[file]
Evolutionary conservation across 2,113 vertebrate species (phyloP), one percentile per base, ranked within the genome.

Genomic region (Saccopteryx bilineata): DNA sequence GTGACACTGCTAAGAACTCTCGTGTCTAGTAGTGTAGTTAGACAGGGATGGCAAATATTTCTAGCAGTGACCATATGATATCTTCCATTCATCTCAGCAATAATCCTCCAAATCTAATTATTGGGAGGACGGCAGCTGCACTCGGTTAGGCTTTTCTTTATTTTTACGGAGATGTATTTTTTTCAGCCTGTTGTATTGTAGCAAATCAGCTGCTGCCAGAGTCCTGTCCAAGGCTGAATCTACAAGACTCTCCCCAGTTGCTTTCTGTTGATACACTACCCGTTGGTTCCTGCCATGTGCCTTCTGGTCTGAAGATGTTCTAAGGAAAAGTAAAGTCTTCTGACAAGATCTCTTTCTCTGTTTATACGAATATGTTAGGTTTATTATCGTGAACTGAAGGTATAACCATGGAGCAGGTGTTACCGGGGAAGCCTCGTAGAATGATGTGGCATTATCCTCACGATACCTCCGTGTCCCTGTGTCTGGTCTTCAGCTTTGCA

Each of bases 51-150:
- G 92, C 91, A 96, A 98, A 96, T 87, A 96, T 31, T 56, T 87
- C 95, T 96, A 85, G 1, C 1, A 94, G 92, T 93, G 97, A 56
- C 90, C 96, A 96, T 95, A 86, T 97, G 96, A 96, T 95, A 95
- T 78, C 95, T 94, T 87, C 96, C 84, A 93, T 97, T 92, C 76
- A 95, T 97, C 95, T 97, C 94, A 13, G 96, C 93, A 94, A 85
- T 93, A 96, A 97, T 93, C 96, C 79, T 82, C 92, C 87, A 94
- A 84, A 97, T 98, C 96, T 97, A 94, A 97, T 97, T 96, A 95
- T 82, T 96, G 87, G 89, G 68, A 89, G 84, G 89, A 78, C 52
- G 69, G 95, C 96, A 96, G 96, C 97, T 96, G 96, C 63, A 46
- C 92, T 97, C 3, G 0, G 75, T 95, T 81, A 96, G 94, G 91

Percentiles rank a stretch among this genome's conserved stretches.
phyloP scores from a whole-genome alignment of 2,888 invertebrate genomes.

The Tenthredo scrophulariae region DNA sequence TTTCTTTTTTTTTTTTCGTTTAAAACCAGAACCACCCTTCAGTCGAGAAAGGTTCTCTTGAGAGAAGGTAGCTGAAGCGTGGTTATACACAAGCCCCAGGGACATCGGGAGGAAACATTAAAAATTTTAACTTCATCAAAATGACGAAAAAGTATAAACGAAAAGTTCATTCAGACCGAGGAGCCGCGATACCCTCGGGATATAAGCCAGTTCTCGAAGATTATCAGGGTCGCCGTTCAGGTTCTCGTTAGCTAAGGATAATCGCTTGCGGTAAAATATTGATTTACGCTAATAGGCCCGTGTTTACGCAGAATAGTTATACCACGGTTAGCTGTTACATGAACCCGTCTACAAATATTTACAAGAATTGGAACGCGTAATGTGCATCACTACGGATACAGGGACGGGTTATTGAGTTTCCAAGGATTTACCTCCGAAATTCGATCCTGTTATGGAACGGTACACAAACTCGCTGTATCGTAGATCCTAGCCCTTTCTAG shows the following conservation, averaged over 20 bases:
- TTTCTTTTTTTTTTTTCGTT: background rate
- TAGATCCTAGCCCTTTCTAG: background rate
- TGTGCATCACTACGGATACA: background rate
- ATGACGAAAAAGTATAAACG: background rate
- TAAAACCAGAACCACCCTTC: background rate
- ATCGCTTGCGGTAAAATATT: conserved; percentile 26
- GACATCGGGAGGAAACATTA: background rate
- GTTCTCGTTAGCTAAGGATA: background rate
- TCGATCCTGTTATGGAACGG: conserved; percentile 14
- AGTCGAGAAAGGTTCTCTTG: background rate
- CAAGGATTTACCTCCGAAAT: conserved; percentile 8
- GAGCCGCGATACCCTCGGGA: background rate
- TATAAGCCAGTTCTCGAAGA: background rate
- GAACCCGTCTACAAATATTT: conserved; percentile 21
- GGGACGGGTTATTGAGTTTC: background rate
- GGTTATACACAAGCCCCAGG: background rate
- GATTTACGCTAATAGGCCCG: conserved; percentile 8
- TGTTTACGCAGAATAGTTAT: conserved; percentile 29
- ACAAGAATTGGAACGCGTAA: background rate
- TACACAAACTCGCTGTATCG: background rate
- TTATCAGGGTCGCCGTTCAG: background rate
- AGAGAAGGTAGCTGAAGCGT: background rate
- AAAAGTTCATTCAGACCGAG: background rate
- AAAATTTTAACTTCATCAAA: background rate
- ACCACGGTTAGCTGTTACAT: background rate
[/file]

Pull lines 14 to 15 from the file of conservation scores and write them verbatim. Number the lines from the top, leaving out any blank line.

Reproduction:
Percentiles rank a stretch among this genome's conserved stretches.
phyloP scores from a whole-genome alignment of 2,888 invertebrate genomes.